## Reflection: Safety The Groupon Question: Solving Two Variable Equations - Section 1: Launch

I was very impressed by how smoothly the launch for this lesson went.  In my lesson narrative, I tried to have questions that would prompt students to think about various aspects of this task. This included items such as:

1. the meaning of the intercepts
2. rational values,
3. connecting the points

Interestingly, my students came up with both the values of (0,25) and (25,0) as well as the value (12.5, 12.5) without any prompting.  This led to a more student led discussion (which is always better) where those students discussed why they chose those particular points.

We were able to work off of the (12.5,12.5) value to determine that there would be many other combinations that we may have missed which would necessitate drawing a line through all of the points.  The students were also able to discuss how to come up with the equation x+y=25 and show that all of the values we graphed made this equation true.

As you can see in the image, students were very precise in their point plotting. As more and more students added points you could hear them starting to discuss the fact that it was going to form a straight line.  The closing activity for this lesson also served to drive home the point that every point on the line was a solution to the equation given.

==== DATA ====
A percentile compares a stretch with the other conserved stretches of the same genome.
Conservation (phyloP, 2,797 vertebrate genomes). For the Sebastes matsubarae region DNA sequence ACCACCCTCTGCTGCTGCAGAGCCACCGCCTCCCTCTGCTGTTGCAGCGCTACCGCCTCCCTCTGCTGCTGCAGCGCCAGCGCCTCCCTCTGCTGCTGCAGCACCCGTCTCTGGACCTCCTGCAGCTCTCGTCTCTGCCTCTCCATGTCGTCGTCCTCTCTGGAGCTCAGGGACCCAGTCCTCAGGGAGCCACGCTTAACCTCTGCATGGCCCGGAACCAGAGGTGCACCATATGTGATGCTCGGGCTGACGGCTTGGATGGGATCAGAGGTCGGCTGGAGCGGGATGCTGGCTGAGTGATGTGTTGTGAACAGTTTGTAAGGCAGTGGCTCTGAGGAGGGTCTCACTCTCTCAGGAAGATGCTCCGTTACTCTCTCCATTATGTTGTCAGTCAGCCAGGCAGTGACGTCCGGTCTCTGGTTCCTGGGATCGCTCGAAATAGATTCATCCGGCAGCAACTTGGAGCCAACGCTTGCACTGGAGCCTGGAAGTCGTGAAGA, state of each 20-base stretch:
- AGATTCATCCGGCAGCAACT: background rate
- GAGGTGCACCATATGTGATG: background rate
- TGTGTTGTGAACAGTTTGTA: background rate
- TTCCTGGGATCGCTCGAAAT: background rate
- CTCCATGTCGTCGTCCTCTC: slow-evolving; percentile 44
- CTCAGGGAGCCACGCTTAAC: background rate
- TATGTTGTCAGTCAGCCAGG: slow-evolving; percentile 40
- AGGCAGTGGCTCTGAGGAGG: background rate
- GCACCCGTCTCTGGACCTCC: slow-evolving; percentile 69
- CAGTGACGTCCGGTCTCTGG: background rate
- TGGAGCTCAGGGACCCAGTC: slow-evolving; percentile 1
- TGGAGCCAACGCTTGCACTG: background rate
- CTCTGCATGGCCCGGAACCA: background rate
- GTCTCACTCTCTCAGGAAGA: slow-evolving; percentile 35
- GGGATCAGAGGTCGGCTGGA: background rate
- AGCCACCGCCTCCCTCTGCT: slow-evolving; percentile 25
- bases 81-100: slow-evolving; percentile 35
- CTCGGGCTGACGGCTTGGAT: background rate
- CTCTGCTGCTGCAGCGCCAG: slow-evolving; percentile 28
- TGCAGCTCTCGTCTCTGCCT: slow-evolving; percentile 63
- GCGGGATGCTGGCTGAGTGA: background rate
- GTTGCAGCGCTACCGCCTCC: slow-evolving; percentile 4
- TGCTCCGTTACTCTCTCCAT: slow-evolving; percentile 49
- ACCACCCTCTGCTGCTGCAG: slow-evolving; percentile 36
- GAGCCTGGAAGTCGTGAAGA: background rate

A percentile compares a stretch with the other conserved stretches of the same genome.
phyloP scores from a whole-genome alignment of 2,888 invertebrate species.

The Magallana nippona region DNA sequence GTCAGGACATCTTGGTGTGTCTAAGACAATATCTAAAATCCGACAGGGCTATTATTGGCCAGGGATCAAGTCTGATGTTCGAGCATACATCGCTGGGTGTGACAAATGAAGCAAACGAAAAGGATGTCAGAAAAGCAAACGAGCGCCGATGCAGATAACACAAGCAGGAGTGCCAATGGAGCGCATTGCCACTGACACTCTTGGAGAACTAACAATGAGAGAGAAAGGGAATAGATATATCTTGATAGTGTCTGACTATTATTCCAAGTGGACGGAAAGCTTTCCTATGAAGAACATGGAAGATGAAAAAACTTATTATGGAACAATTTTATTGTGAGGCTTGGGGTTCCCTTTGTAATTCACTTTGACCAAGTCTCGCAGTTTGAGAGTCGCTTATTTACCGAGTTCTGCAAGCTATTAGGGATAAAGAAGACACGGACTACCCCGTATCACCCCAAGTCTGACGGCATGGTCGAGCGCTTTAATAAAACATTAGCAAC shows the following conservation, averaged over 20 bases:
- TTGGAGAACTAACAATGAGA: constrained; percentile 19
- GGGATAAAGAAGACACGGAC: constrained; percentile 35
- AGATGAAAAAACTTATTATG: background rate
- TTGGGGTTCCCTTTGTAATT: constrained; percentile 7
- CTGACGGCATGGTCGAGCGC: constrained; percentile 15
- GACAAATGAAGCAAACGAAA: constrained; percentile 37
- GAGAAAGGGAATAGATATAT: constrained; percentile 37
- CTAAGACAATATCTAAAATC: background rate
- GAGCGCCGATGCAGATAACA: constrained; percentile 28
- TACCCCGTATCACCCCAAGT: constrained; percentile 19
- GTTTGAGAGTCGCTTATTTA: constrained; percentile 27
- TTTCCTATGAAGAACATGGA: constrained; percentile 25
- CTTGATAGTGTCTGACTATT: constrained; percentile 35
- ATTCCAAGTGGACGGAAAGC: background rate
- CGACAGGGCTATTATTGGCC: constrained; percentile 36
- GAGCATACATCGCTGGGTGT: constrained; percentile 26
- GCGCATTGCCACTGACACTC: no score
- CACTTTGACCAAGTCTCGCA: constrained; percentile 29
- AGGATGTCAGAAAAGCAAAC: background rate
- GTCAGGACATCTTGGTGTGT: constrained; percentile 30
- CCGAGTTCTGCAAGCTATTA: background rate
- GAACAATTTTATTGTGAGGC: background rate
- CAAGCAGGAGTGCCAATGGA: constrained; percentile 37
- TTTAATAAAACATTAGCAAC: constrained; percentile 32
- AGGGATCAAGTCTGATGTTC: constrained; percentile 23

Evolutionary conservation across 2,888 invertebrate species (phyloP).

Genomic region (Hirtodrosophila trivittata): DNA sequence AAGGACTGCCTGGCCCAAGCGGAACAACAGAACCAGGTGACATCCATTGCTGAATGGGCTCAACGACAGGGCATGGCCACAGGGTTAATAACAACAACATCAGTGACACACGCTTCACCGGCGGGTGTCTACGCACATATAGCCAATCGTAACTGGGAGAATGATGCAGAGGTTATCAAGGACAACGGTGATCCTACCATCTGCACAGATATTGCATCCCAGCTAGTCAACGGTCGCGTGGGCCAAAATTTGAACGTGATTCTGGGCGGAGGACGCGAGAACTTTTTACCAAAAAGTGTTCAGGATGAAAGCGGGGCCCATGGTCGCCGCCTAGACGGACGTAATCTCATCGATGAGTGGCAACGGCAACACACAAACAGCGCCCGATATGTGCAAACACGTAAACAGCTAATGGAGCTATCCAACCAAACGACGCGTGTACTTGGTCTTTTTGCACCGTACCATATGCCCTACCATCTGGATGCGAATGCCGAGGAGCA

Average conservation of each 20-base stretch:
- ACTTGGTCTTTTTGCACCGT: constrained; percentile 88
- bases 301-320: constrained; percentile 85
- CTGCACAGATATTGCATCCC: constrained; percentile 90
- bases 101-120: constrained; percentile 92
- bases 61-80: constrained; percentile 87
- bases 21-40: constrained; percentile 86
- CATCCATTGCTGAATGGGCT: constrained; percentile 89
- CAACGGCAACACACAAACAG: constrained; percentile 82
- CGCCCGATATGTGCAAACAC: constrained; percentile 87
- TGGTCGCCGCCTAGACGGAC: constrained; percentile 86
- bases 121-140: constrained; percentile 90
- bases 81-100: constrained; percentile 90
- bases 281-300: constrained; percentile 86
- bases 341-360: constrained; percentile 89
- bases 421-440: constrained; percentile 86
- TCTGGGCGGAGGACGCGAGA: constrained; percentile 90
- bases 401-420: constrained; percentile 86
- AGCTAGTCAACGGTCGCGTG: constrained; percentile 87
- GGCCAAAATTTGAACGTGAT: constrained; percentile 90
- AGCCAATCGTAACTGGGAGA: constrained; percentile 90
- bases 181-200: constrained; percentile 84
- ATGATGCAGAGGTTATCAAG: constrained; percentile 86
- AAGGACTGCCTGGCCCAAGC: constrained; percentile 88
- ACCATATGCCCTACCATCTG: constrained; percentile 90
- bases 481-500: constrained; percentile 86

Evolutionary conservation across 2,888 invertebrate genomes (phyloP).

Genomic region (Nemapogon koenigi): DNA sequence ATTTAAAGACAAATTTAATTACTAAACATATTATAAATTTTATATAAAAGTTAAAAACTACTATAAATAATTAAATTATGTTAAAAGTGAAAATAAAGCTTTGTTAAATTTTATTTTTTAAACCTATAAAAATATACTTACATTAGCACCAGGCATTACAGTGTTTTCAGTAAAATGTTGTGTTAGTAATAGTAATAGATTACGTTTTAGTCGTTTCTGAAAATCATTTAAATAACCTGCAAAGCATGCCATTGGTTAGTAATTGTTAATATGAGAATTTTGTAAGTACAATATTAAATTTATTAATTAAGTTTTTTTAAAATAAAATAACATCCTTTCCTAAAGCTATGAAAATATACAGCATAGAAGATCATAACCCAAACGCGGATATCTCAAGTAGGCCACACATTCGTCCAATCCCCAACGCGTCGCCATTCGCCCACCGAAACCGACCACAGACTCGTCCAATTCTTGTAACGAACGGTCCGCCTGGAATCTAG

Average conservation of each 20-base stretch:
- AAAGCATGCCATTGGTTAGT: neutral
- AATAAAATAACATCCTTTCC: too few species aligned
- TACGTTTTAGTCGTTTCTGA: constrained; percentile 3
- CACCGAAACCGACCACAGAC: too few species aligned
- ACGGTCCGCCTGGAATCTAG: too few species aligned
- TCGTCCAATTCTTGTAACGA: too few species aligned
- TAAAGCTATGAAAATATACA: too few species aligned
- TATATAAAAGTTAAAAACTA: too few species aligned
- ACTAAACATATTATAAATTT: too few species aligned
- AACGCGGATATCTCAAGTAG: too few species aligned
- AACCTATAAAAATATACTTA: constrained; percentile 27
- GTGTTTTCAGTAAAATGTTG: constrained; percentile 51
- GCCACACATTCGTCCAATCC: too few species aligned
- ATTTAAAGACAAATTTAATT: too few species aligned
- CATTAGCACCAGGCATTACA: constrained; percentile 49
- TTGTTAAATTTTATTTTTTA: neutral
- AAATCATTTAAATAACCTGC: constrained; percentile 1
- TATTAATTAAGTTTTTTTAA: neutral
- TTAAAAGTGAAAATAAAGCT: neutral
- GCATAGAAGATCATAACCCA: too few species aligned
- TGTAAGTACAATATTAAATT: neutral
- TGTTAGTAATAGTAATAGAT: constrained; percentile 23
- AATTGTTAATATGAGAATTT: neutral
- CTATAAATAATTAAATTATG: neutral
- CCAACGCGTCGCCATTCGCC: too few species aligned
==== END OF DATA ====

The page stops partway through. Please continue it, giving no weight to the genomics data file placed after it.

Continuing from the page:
Safety: Launch-Reflection

# The Groupon Question: Solving Two Variable Equations

Unit 8: Extending Equations
Lesson 10 of 13

## Big Idea: An equation in two variables can have many solutions which are represented as ordered pairs in the coordinate plane.

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10 teachers like this lesson
Standards:
Subject(s):
Math, two variables, Algebra, ordered pairs, linear equations (graphs), equation, solution, equation
40 minutes

### James Bialasik

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